There I was, ensconced for 16 years in my Queen Anne condo - loved it. Two and a half years working for a company in downtown Seattle that paid me pots of money for reasonable work - hated it. Flights of fancy had me living in the San Juans, or perhaps by an obscure little town on the Kitsap Peninsula. I’d had enough of the traffic, the lines, the in-your-face hoards who had taken over my city.
Perusing the Sunday Seattle Times want ads, I was inspired to send a resume over here. Five weeks later I received a phone response, flew over the following Saturday for an interview, and was hired on the spot.
Gosh. Hmmmmmm. OK.
On New Years Day, 1994, my friend Vicki and I pulled into Spokane. She had merely offered to help me move, but rented a place of her own on the South Hill and set up housekeeping, too.
I felt the need to be near water, so I moved into a daylight basement apartment in Medical Lake. My cohorts at the ad agency where I worked were appalled that I lived “so far away.” What a hoot! My drive to work took not much longer than in Seattle, where I lived only three miles from downtown.
It was fun to be back in an advertising community after six or seven years of doing other things. I felt the stressful pace of Seattle leaving my body and mind. I luxuriated in a slower dance of life. I joined the Unity Church, and noticed my spiritual path was easier to negotiate in the lower-key atmosphere.
But I also noticed that, besides Vicki, I had no social life. Early on, I had mentioned to someone that the people here were so friendly - and they are. Her next statement chilled me. “Yes,” she said, “but see if you ever get an invitation to their homes.” She was right. Of the few friends I have made in this area, all of them are transplants, like me.
In the fall of 1994, I bought a fixer-upper right on Medical Lake, with two picture windows that tear your eyes right out of your head. A step outside my door and I am on a three-mile trail around the lake. It goes by parks, winds in the woods, and wanders through our neighborhood a bit. My home is my comfort and joy.
After about a year in Spokane County, I noticed something peculiar about the newspaper here. Almost every day, in one article or another, there were disparaging, competitive, and/or rude comments about Seattle.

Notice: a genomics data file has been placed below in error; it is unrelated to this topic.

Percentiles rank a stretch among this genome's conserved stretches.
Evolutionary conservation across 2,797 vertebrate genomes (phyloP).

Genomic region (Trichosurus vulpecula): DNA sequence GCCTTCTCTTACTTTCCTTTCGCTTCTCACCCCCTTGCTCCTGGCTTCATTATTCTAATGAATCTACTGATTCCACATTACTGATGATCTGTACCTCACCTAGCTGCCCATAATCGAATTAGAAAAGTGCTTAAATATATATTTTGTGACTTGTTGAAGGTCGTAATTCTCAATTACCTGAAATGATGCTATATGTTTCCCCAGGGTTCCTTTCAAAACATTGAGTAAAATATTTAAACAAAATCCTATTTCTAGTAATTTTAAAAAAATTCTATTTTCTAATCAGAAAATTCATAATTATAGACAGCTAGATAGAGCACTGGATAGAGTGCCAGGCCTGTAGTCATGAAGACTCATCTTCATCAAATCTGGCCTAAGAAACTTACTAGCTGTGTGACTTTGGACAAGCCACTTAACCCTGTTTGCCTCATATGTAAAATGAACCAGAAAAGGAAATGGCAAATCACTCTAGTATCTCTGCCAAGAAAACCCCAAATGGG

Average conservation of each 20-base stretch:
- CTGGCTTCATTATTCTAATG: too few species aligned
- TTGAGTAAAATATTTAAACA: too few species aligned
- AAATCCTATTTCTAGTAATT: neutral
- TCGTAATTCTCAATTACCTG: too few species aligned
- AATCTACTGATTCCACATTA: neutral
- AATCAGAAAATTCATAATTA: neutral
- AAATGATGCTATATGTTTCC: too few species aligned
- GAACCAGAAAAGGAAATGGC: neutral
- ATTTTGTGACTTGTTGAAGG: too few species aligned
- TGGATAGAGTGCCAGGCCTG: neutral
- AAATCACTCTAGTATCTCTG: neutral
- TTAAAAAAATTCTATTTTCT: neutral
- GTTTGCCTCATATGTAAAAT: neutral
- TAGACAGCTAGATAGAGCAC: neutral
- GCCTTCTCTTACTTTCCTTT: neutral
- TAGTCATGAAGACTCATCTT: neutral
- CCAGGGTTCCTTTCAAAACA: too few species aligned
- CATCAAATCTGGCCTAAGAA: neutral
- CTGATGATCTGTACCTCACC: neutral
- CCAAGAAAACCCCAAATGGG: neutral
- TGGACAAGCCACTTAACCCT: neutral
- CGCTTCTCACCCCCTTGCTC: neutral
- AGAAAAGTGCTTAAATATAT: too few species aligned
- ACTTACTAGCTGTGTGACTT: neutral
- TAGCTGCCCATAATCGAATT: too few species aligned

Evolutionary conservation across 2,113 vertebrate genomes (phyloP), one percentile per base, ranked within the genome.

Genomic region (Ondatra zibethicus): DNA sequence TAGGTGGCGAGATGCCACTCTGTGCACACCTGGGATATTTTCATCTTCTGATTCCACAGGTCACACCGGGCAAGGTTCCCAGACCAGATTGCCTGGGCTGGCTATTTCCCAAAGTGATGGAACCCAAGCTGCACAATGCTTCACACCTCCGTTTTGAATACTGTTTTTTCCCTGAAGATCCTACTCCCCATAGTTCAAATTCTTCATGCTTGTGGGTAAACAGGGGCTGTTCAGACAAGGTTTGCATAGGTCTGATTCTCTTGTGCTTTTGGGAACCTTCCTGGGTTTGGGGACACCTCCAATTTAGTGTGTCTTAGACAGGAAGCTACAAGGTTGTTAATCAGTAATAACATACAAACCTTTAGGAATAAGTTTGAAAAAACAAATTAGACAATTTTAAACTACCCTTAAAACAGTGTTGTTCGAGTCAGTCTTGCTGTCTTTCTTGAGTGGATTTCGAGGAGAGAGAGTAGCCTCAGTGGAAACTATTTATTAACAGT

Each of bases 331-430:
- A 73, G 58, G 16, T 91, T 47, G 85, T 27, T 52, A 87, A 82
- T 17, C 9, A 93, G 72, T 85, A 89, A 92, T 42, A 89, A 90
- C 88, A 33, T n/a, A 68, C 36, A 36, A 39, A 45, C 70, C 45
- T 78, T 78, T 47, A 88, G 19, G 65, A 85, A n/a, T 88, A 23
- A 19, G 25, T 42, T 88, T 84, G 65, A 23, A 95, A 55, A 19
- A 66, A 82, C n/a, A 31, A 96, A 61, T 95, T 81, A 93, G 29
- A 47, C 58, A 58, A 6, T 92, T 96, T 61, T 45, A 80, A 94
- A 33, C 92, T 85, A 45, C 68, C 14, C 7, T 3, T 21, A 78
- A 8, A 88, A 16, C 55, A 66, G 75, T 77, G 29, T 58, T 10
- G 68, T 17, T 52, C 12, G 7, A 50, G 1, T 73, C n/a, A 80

BULLETIN: In Seattle no one knows, cares or thinks about Spokane. So why all the fuss?
I’ve also noticed a self-congratulatory, somewhat smug attitude in the media here about the beauty of the Inland Northwest. I agree it is very beautiful. But it comes in a distant second to Seattle. I get homesick for my snow-covered mountains and the sights, sounds and smells of magnificent Puget Sound.
I miss my family and friends. I sometimes feel as though there is a hole in my soul.
I also miss my history. Maybe it’s bumping into someone with whom I went to grade school, or talking about the year they built the Space Needle. It’s driving by the old KING-TV location and remembering the time my Bluebird troop was on TV with Stan Boreson. It’s surely riding the Edmonds-Kingston ferry and reliving the teenage pain of moving back to the city after spending magic, carefree summers at our cabin on Kingston bay.
My friend, Vicki, doesn’t live here anymore. She likes warehouse work, runs forklifts and such. She couldn’t find a job in which she felt comfortable, so she moved back to Seattle. I’m looking around for work. On the West Side, I’d earned in the range of $35,000 to $53,000, and hadn’t seen $30,000 for years. Over here, $20,000 is considered good pay. And no, I don’t find truth in the myth that living expenses are lower here than in Seattle.
Why then, am I still here? Because I’ve bonded with my house on Medical Lake. I’m truly home when I’m there. And I continue to value the slower pace of life. Primarily, I’m reminded why I live in Spokane County when I go to Seattle and see the traffic, the lines, and the hoards.
It helps me keep a clearer perspective and take pleasure from my life in the Inland Northwest.
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